Willerslev applied that stamina to his academic work at the University of Copenhagen, where as a master's and doctoral student he showed that it was possible to extract ancient DNA from debris in polar ice cores5 and permafrost2. Captivated by the field, he moved to the University of Oxford, UK, in 2003 for a fellowship in the lab of Alan Cooper, a prominent member of the ancient-DNA field.
In 2005, Willerslev returned to Copenhagen to establish Denmark's first ancient-DNA lab, which grew into the Center for GeoGenetics. A year ago, he won a 50-million-Danish-krone (US$9-million) excellence grant from the Danish National Research Foundation, along with a 25-million-krone government grant to build up and equip the centre.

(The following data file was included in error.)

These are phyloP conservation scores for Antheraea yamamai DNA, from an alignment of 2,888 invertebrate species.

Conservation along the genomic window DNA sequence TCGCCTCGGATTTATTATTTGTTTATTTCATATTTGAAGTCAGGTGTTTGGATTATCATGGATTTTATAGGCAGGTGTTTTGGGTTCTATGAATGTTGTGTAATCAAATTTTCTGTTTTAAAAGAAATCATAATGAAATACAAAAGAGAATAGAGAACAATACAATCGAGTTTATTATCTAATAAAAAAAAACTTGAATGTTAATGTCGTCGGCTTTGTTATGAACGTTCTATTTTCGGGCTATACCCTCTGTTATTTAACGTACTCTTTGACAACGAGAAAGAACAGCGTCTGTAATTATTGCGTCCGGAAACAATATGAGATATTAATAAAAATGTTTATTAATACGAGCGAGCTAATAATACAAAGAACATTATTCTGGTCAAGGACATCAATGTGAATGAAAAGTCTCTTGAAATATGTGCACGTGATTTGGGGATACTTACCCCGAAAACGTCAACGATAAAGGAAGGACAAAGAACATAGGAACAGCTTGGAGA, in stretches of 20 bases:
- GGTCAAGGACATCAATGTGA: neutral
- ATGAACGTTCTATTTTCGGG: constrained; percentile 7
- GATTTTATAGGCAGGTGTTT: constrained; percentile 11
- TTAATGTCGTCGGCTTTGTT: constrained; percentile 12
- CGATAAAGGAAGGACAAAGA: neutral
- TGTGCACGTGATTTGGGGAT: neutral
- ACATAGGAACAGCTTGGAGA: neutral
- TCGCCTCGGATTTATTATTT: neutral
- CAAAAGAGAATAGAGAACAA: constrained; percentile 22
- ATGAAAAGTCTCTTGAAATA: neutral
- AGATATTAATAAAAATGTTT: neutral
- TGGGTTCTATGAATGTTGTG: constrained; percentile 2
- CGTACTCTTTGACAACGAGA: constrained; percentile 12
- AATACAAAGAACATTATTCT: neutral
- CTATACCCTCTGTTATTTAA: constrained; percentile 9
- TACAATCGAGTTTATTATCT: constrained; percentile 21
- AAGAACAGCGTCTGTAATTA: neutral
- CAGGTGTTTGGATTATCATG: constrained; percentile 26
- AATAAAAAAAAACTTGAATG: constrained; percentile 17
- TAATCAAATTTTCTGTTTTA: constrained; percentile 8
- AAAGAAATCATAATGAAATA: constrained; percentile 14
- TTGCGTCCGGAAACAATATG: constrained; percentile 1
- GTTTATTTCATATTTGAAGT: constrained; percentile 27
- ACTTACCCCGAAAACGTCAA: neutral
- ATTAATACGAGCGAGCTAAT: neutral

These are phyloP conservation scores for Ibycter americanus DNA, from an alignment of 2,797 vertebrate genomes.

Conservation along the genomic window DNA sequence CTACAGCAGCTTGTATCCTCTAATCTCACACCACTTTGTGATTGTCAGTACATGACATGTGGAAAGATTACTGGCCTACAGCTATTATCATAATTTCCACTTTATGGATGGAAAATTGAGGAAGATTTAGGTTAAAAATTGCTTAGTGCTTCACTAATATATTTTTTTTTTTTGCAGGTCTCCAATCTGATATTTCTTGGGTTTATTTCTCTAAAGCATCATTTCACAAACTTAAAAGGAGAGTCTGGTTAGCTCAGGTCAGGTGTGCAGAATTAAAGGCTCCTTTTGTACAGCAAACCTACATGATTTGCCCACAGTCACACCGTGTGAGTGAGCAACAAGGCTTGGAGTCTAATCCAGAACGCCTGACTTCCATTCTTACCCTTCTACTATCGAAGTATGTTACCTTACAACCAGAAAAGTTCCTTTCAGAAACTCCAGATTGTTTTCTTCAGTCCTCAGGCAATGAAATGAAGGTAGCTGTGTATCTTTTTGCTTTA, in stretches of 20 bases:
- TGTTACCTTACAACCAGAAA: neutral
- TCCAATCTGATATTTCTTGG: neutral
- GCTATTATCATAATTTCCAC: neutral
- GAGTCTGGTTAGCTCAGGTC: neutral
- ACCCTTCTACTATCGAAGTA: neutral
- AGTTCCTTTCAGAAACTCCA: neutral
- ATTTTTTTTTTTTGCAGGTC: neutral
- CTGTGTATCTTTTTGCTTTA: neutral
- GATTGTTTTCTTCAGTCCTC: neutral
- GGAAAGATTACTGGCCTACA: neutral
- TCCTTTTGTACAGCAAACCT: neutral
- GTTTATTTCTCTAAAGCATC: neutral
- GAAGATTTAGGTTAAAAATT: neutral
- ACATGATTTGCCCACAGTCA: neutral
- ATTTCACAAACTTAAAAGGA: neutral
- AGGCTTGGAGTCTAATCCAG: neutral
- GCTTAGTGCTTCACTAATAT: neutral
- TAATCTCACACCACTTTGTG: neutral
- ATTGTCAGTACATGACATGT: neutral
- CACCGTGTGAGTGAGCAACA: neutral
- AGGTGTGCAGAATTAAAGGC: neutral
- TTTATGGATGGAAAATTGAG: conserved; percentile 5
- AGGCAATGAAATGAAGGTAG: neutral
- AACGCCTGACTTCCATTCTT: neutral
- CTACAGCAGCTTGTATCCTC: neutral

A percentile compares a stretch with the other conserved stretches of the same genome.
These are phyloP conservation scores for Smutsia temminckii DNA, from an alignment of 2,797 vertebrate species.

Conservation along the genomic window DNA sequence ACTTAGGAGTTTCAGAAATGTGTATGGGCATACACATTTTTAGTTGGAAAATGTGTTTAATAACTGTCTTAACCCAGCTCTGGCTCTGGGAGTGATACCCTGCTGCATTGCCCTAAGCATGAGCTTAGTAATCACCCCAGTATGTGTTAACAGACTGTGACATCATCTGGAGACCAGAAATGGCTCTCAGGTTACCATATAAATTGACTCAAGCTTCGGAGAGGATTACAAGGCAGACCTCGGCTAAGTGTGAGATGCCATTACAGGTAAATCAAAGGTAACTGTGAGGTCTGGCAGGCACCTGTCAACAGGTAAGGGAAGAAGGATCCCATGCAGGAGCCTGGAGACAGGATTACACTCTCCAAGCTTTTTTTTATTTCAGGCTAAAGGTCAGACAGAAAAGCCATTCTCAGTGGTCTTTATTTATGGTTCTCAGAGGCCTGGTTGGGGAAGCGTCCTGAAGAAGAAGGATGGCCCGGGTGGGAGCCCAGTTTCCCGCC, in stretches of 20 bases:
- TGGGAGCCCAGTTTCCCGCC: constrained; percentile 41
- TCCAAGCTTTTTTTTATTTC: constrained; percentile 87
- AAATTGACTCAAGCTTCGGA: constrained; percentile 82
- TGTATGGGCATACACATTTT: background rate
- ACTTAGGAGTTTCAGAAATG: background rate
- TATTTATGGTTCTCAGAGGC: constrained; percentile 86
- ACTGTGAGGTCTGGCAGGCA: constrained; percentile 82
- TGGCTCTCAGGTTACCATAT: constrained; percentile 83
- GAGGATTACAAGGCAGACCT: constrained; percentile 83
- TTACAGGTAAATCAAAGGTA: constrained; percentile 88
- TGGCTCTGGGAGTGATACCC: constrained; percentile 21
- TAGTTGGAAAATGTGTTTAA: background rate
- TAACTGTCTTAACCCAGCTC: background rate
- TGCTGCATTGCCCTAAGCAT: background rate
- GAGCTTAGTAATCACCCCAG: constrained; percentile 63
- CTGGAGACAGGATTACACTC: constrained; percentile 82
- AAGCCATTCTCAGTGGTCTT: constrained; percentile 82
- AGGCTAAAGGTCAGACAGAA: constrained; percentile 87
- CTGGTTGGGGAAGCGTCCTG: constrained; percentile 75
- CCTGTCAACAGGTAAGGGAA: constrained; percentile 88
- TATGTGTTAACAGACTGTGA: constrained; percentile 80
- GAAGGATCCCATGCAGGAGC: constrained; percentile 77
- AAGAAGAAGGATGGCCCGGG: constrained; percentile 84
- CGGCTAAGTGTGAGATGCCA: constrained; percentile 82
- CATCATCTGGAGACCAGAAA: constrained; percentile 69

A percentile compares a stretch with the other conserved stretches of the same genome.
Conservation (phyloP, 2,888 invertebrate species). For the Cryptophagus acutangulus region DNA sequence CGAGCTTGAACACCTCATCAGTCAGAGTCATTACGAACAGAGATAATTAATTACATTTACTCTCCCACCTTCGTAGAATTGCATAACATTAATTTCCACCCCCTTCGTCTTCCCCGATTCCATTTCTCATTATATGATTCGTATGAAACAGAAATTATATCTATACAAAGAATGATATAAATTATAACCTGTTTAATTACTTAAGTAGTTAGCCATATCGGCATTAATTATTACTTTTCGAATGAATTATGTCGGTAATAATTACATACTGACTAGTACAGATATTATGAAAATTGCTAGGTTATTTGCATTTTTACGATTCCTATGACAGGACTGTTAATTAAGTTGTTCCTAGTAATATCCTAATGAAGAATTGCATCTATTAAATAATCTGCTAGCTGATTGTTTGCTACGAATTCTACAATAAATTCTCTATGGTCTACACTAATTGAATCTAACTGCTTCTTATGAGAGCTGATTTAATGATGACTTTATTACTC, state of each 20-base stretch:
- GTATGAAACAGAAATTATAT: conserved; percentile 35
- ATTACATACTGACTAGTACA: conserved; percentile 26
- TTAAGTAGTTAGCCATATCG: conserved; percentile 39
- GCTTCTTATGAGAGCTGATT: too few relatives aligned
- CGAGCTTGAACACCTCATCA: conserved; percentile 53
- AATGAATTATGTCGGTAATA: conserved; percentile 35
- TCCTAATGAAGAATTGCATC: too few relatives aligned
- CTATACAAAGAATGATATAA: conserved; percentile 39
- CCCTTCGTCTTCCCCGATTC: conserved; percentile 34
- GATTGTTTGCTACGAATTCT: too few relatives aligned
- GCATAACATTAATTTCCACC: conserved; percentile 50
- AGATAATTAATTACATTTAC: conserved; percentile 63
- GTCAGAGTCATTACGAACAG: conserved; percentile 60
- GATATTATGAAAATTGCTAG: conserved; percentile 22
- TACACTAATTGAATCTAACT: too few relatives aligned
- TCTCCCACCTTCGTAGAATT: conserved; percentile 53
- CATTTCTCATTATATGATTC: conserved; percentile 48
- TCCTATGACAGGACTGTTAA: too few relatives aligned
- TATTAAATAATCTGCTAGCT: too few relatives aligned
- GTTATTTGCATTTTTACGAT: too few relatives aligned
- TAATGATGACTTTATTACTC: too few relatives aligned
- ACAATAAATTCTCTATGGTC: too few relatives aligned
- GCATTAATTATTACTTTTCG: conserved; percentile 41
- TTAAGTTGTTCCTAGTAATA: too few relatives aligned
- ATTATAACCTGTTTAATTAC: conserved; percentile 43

Willerslev has been ruthless about keeping contamination at bay. He prowled museums at home and abroad looking for usable ancient specimens. It was fear of contamination that prompted his team to risk the flight to northern Greenland — to a location so inhospitable that, they hoped, no modern archaeologists would have reached it.
The hair clump that they eventually used for the ancient-human genome project had been discovered in 1986 on the western shore of Greenland's Disko Bay, on an archaeology dig directed by Meldgaard's father. It had been stored in a specimen case at room temperature and handled very little. Willerslev says that it is easier to capture pristine ancient DNA from hair than from bone and teeth. Hair doesn't as readily absorb contaminants, and its surface can be bleached clean.